Statement from Maine’s Fishing Community on Offshore Wind Development
January 25, 2021
on behalf of:
Patrice McCarron, Maine Lobstermen’s Association
Ben Martens, Maine Coast Fishermen’s Association
Annie Tselikis, Maine Lobster Dealers Association
Rocky Alley, Maine Lobstering Union
Paul Anderson, Maine Center for Coastal Fisheries
Sheila Dassatt, Downeast Lobstermen’s Association
Maine fishermen are deeply committed to clean energy and protecting the environment. We draw our
livelihoods from the ocean and recognize the fragility of our shared marine environment. Maine
fishermen understand and support the need to develop clean renewable energy sources, but do not
share the Governor’s vision to achieve this through rushed offshore wind development in the Gulf of
While the Gulf appears vast and without borders, it is, in reality, an area well‐managed by generations of
fishermen who feed our nation with healthy, sustainably harvested seafood.
“The Gulf of Maine is a rich and nourishing workplace and Maine’s fishermen have long been stewards
of its tremendous resources. We advocate that Maine continue our industry’s long tradition of
protecting, rather than industrializing, our precious ocean resources,” said Ben Martens, Executive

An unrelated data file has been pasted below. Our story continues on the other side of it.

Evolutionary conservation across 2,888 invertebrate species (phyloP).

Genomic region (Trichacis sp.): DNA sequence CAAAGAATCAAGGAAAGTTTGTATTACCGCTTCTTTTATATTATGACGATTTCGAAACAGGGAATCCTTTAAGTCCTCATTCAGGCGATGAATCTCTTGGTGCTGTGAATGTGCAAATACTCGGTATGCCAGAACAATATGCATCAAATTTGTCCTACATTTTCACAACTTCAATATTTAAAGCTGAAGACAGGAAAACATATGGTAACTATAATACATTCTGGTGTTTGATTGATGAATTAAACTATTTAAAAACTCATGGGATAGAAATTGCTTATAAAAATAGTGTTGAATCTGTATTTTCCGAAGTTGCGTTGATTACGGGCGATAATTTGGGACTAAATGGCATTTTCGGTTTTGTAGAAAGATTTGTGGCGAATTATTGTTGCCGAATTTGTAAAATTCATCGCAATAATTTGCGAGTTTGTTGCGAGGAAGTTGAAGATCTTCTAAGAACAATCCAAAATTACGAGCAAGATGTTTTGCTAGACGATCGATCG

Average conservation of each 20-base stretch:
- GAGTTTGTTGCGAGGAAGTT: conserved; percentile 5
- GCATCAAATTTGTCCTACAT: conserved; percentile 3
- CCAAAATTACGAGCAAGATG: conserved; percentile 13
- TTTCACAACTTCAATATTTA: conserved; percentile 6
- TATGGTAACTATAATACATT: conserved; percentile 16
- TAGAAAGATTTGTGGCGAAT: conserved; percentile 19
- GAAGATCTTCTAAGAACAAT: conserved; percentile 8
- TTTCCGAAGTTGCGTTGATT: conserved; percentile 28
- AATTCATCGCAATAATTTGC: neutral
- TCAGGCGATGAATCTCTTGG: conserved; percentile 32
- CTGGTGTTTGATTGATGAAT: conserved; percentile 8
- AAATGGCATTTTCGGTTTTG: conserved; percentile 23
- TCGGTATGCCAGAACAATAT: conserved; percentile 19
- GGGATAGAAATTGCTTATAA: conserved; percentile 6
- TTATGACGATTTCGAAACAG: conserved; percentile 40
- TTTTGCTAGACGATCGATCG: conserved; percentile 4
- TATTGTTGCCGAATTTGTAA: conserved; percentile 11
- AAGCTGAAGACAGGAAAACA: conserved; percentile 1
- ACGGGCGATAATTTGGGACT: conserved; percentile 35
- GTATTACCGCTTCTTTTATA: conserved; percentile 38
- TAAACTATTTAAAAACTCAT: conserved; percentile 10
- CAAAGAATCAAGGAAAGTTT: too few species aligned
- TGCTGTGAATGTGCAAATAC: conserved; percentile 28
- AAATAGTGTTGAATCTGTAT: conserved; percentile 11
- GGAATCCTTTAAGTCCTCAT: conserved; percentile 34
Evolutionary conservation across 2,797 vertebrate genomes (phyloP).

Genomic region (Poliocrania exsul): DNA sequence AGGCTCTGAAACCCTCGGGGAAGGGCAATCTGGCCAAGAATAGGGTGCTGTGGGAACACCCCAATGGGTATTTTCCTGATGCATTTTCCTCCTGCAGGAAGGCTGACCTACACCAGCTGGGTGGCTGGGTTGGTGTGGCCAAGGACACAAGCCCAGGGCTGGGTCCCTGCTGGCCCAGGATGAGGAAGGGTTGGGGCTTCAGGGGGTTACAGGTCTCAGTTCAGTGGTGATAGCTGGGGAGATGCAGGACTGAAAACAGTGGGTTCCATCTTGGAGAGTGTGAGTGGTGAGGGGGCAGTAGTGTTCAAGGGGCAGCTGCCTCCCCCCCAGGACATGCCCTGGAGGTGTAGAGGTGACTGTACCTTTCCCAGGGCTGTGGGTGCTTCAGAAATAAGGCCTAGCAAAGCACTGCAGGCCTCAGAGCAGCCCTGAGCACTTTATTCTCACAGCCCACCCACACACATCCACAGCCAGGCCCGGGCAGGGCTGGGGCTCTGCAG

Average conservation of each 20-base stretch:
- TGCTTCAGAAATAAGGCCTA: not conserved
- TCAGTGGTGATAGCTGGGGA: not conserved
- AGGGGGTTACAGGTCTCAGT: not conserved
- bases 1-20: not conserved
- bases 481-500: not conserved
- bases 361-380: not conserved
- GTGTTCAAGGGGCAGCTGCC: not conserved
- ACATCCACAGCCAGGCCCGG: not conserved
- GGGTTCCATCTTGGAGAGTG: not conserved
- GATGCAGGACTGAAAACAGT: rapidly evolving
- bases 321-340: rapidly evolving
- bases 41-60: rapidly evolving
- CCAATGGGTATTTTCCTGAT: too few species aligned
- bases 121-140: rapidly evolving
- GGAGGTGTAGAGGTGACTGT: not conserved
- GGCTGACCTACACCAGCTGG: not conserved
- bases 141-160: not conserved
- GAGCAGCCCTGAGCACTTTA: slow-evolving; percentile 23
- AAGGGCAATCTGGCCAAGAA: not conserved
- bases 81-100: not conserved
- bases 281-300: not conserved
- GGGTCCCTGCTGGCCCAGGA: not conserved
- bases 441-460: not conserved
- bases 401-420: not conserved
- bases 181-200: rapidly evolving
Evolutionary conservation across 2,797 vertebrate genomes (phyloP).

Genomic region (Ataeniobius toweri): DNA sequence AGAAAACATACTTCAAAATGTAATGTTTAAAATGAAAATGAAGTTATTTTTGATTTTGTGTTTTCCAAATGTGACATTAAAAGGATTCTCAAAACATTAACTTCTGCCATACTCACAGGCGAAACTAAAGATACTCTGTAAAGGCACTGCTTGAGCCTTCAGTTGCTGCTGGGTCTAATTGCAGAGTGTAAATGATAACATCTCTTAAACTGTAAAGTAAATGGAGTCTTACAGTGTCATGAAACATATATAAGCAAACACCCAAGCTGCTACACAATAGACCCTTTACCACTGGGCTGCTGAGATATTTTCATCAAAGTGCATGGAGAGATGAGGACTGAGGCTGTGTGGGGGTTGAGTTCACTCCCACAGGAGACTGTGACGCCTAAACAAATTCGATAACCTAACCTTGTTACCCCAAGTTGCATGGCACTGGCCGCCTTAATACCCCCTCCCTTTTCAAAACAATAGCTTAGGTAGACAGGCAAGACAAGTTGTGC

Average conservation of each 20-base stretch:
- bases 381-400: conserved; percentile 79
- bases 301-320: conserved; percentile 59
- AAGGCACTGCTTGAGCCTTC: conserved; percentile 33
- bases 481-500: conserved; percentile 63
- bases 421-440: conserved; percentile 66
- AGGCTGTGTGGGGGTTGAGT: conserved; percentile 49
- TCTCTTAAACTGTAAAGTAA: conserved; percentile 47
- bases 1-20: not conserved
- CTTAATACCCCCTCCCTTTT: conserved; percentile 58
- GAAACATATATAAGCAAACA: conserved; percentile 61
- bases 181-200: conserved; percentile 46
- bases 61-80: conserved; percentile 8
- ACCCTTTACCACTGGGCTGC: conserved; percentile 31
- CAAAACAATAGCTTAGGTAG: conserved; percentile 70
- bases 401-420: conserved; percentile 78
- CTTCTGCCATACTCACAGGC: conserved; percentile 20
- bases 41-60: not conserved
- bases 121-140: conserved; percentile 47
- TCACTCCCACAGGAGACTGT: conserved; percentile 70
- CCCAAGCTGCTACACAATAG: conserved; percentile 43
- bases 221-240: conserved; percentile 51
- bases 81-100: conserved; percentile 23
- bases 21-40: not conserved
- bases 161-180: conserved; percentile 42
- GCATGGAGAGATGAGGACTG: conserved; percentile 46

Director of the Maine Coast Fishermen’s Association.
Maine’s fishing community is deeply concerned that wind development will end our fishing heritage
which has sustained our coastal communities for centuries and is an integral part of Maine’s identity.
Without dedicated research proving otherwise, we are skeptical that offshore wind can deliver on its
promise of affordable clean energy as promised by global energy companies.
Nineteen-year-old fisherman Josh Todd of Chebeague Island worries, “I'm an 11th generation fisherman
and I am very proud of my family's legacy. I don’t want to be the last generation in my family to fish
because we are replaced with another industry.”
As professionals with a deep understanding of our ocean environment, Maine fishermen have
specialized knowledge, experience, and perspective that should be fully understood before planning any
offshore wind project. Undue haste in a time of a deadly pandemic will not foster this collaboration with
fishermen, and ultimately, will result in an unreliable and untrustworthy basis for future planning
Rock Alley, president of the Maine Lobstering Union notes, “The fishing community has taken care of
the sea for generations yet our knowledge is continually disregarded or minimized. We need time to do
this project the right way or not at all.”
Maine’s fishing community does not support offshore wind implemented through careless timelines and
uncertain technology, and feels there are better ways to achieve Maine’s clean energy future. We will
continue to engage in conversations and demand accountability through the use of sound science,
adequate planning timelines, and thorough economic, environmental, and cost-benefit analyses of
“The state of Maine should be wary of trading its fishing heritage by entering a race to fulfill empty
promises from international energy companies,” warned Patrice McCarron, Executive Director of the
Maine Lobstermen’s Association.